It’s easy to get overwhelmed by the number of techy terms that go into the latest speaker systems and A/V receivers. But Onkyo takes the guesswork out of choosing a quality HD-capable system with its HT-S9100THX HTIB ($1,099). The model features a tonally matched 7.1 speaker system and an A/V receiver with 130 watts per channel. Onkyo’s quality A/V receiver boasts THX’s Integrated System Plus certification and claims to be compatible with just about any component you can connect it to. It features four HDMI v1.3a inputs and a number of legacy connectivity options. The HT-S9100THX also has Faroudja DCDi video upscaling along with Audyssey 2EQ and Dynamic EQ, and it provides decoding for the latest audio codecs.
NAD’s latest offering to CES is another pair of A/V receivers, the T 747 and T 737, which the company says offer stellar performance and unbeatable value. The T 747 in particular decodes both Dolby TrueHD and DTS-HD Master Audio, a must for any high-quality receiver. It also provides Faroudja DCDi processing, auto calibration, and it can reach sound levels of up to 60 watts per channel.
Pass Labs is showing off its SR1 loudspeaker at this year’s CES for good reason. The $25,000/pair model doesn’t fall under the inexpensive category by any stretch of the imagination, but its driver technology aims to please the fiercest critic. The SR1’s drivers incorporate Nextel-coated cones and a Crescendo tweeter from the Seas of Norway. With this unique craftsmanship, the SR1 promises to deliver unparalleled performance.
Wisdom Audio’s S90i Sage Series in-wall/on-wall subwoofer stands out from the crowd of traditional subwoofers in its versatility alone. The in-wall/in-ceiling sub can be installed in-wall, in-ceiling, in a closet, or in the floors. However, Wisdom Audio says this sub deserves more than just praise for its ability to be concealed.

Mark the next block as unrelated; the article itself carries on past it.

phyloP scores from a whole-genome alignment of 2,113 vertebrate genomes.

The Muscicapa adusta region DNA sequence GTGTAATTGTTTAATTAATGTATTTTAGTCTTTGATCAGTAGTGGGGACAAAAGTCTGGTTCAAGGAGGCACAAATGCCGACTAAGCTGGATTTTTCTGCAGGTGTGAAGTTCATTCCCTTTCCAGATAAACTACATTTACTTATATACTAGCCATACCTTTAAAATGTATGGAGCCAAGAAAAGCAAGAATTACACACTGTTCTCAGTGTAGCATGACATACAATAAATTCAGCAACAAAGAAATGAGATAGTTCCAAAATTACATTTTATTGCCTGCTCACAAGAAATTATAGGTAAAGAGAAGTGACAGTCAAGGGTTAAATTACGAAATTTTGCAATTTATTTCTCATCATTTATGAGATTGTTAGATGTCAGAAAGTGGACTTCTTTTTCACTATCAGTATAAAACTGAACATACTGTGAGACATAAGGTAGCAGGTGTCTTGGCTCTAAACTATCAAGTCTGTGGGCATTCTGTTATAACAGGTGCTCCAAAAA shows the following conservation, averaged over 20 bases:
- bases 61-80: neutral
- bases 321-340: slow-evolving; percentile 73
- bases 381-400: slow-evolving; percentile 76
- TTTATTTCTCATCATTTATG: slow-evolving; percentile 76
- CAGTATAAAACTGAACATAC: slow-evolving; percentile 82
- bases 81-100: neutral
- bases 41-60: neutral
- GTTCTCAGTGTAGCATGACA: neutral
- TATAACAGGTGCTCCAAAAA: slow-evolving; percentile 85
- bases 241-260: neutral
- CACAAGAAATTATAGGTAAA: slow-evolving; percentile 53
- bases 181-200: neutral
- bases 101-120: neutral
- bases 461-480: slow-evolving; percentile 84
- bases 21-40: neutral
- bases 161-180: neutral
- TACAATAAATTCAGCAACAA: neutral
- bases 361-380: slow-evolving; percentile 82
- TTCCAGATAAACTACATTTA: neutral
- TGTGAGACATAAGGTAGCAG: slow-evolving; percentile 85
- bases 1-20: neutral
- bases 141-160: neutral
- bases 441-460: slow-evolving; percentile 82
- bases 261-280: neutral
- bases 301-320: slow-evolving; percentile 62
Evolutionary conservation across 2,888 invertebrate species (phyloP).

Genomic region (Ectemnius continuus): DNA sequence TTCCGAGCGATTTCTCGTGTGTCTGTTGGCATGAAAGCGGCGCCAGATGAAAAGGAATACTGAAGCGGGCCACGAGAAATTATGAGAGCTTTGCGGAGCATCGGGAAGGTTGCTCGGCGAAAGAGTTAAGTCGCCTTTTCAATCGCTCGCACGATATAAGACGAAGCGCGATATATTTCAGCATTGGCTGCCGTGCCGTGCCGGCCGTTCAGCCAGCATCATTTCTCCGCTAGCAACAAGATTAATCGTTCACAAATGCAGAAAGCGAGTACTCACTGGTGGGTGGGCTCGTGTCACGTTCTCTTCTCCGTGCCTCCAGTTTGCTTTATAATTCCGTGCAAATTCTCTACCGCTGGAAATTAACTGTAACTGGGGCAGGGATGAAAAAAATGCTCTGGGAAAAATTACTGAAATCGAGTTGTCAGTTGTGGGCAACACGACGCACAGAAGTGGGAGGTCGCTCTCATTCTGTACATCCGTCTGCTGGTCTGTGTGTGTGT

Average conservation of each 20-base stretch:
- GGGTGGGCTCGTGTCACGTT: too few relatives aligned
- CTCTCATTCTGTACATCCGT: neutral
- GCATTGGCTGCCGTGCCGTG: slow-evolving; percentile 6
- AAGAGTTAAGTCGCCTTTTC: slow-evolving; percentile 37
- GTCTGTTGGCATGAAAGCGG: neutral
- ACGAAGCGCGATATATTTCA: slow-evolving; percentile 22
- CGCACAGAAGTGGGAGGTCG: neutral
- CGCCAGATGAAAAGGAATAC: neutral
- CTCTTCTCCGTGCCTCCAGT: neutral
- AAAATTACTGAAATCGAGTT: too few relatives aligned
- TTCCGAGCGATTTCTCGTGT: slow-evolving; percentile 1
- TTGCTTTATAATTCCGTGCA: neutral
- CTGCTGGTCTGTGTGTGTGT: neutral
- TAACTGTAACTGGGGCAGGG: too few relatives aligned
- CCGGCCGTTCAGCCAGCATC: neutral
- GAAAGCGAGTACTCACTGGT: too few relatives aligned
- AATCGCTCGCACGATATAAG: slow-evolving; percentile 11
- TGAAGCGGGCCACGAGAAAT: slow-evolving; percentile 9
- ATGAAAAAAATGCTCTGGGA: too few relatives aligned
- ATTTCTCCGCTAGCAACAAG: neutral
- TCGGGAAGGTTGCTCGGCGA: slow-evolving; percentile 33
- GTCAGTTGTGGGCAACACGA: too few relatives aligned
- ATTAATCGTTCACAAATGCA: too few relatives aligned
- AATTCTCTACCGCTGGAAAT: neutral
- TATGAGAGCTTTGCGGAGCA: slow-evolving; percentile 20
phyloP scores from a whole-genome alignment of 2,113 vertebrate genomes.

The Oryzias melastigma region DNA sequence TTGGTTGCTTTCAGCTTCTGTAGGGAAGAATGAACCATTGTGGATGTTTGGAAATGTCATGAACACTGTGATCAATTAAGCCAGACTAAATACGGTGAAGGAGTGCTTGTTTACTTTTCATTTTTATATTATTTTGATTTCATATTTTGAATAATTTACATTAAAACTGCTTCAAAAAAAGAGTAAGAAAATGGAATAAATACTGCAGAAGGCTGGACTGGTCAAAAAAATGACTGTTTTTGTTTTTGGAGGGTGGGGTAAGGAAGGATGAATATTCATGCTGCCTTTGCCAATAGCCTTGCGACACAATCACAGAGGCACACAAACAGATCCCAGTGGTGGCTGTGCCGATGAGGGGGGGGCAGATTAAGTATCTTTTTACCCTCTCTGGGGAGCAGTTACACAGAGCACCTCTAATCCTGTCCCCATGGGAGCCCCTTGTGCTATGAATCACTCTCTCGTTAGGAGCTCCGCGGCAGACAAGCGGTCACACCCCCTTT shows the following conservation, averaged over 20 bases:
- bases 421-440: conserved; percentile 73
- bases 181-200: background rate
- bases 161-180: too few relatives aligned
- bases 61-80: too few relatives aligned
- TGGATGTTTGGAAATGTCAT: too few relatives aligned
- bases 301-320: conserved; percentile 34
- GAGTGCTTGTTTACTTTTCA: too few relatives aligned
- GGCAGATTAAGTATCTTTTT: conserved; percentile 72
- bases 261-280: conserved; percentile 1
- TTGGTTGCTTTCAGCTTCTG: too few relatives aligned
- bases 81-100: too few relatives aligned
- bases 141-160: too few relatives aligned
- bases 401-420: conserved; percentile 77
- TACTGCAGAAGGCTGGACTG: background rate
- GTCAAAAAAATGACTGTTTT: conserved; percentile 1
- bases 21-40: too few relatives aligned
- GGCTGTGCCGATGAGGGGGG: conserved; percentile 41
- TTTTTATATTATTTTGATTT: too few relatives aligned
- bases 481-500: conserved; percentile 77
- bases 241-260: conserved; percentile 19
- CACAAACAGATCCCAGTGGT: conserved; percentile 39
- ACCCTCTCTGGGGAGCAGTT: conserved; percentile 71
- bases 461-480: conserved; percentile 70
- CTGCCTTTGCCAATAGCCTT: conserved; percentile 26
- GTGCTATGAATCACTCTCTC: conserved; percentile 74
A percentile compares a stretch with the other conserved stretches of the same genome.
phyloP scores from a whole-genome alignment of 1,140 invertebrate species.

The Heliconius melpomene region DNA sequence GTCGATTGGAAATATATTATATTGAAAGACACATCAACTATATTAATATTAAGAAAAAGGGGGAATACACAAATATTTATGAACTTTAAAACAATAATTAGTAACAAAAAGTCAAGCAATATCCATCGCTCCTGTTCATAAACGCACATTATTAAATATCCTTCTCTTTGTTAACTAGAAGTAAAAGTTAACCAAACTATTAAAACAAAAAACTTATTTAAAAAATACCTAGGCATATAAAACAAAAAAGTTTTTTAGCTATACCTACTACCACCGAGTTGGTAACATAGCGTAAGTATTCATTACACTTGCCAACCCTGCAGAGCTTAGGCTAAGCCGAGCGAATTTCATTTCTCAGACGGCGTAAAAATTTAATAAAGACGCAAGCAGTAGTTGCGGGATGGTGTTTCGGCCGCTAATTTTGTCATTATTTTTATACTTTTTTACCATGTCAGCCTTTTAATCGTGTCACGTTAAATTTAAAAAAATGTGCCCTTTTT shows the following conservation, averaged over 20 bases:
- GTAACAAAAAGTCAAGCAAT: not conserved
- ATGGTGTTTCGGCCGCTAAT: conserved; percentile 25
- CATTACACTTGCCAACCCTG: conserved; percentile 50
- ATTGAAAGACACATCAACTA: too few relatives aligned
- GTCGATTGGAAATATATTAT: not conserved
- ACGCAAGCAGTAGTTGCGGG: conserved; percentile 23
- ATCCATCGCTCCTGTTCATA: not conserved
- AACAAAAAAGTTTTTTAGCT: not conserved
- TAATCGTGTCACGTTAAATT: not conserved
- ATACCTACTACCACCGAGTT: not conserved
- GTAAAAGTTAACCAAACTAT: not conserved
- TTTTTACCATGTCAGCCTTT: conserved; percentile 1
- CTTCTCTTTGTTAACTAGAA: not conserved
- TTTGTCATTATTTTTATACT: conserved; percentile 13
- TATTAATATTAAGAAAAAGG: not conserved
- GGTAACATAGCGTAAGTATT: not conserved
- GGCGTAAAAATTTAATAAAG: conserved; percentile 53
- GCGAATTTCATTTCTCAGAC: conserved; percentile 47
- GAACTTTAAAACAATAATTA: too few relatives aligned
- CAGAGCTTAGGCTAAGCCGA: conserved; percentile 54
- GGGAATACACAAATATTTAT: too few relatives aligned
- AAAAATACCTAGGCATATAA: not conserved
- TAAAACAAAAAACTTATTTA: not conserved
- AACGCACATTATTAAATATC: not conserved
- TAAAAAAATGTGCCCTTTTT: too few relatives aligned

It’s no surprise that Rotel is highlighting its RSX-1560 A/V receiver at this year’s CES. The flagship 7.1-channel model has 7 X 100 watts of power for an immersive home theater experience. Rotel’s RSX-1560 ($2,599) also boasts four HDMI v1.3 inputs, Faroudja video processing, and Class D power that sets out to impress even the toughest audiophile.
Tivoli Audio’s new global audio device will literally put the world at your fingertips. The NetWorks global audio device ($600) uses Wi-Fi technology to deliver thousands of radio stations directly to your home theater. Unlike satellite radio, NetWorks uses Wi-Fi technology to access free radio stations from around the world, including HD Multi-cast and DAB stations. Whether you prefer to search by genre or country, the NetWorks device will provide exactly what suits your mood.
If 2008 was the year of the iPhone, it only makes sense that 2009 is bringing in its own share of small consumer electronics products. Although you won’t be able to fit this in the palm of your hand, Energy’s 8-inch ESW-M6 mini subwoofer ($600) is still a worthy contender in its own category.
Definitive Technology is capitalizing on its already successful Mythos series with the Mythos Nine, an on-wall loudspeaker designed to bring out the best in your flat panel. Priced at $800, the company says that the new Mythos Nine has power well beyond its size. It incorporates two high-definition Balanced Double Surround System (BDSS) 4.5-inch drivers and two 4.5-inch by 8-inch planar medite low-bass radiators. This combination claims to pack a serious punch.
Logic Wireless has unveiled a monster of a cell phone at CES with its new Logic Bolt. Unlike any of its predecessors, this phone can take your home theater experience nearly anywhere. The Logic Bolt incorporates a built-in projector that Logic claims will display razor-sharp images from 36 to 64 inches on a wall or screen. It has the unique capability to increase its screen size to 3,000 percent or more, letting you show off your favorite images and media without squinting at a tiny screen.